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Bringing Honor to the Court

Binyamin Rose, Bangor, Maine

When attorney Louis Kornreich’s name came up for appointment as a federal bankruptcy judge, one colleague praised him for a rare combination of “ethical sensitivity” and “moral tenderness.” Judge Kornreich distinguished himself with his yarmulke while presiding on the bench, and for keeping a historic Orthodox community viable in Bangor, Maine

Tuesday, September 08, 2015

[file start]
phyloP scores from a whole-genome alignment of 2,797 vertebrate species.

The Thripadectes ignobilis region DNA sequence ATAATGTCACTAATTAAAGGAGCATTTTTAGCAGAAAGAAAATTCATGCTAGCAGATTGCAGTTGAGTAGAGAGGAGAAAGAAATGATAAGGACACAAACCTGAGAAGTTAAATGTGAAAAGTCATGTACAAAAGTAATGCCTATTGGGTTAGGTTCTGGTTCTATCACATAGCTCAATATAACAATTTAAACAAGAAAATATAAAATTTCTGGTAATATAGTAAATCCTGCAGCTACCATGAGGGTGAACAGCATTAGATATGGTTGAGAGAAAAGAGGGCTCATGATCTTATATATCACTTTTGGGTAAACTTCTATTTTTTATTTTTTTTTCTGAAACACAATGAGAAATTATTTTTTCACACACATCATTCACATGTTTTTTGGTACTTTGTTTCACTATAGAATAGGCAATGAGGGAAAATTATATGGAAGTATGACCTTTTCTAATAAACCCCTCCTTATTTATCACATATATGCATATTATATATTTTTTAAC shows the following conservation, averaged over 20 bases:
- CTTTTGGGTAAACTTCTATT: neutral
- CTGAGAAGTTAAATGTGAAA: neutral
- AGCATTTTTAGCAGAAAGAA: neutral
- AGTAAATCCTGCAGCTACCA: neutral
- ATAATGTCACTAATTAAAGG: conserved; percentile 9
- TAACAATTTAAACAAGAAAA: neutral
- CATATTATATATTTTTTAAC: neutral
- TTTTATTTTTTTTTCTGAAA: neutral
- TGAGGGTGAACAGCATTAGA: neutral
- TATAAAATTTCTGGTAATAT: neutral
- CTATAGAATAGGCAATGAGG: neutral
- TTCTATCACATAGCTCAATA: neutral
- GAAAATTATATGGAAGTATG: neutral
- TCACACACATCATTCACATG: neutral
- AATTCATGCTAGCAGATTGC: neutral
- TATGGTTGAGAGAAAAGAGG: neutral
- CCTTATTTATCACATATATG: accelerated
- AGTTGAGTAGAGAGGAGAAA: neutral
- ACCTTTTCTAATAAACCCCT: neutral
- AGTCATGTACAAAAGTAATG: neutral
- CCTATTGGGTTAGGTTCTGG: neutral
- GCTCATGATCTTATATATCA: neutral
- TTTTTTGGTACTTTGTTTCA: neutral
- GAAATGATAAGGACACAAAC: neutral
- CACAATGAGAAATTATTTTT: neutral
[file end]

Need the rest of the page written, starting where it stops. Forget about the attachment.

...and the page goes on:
November 1992 It wasn’t the best of times for the Striars, a fourth-generation family from Bangor, Maine, whose name has long been associated with Jewish philanthropy. The family had founded an outerwear and winter coat company, Eastland Woolen Mill, a major employer in the area for almost a century. Foreign competition had eaten into Eastland’s profits like swarms of hungry moths. A local banker got jumpy and foreclosed on the company’s loans. To add to the sorrow, the family matriarch,SophieStriar, passed away Thanksgiving Eve. Because of the holiday, the burial was delayed to Friday — the same day Eastland filed for Chapter 11 bankruptcy protection, throwing almost 700 workers onto the unemployment lines. Amid the pain and hardship, the Striars’ son-in-law,JeromeKirstein, turned to the one man who possessed both the legal skills and the compassion to help — bankruptcy attorneyLouisKornreich. “I can’t tell you how many nights I leftLou’s office at midnight or 1 a.m. while all this was going on,” Kirstein says. Burning the midnight oil paid dividends. Within three months, Eastland emerged from bankruptcy, rehired most of their workers, and within the year returned to profitability. Today, Kirstein is a pension and insurance consultant in sunny Hollywood, Florida, but he remembers that frigid Maine winter — andLouisKornreich’s intervention — as if it were yesterday. “I don’t know how old you are,” Kirstein says during a telephone interview, “but do you remember a performer from an old show who would spin a bunch of plates in the air on sticks at the same time and none of them broke? That’s whatLou did. And he didn’t just do it for us. With his ability to manage all the balls that were juggling in midair, he got the family, the creditors, the banks, and new investors to see the benefits of keeping this business going.”

 

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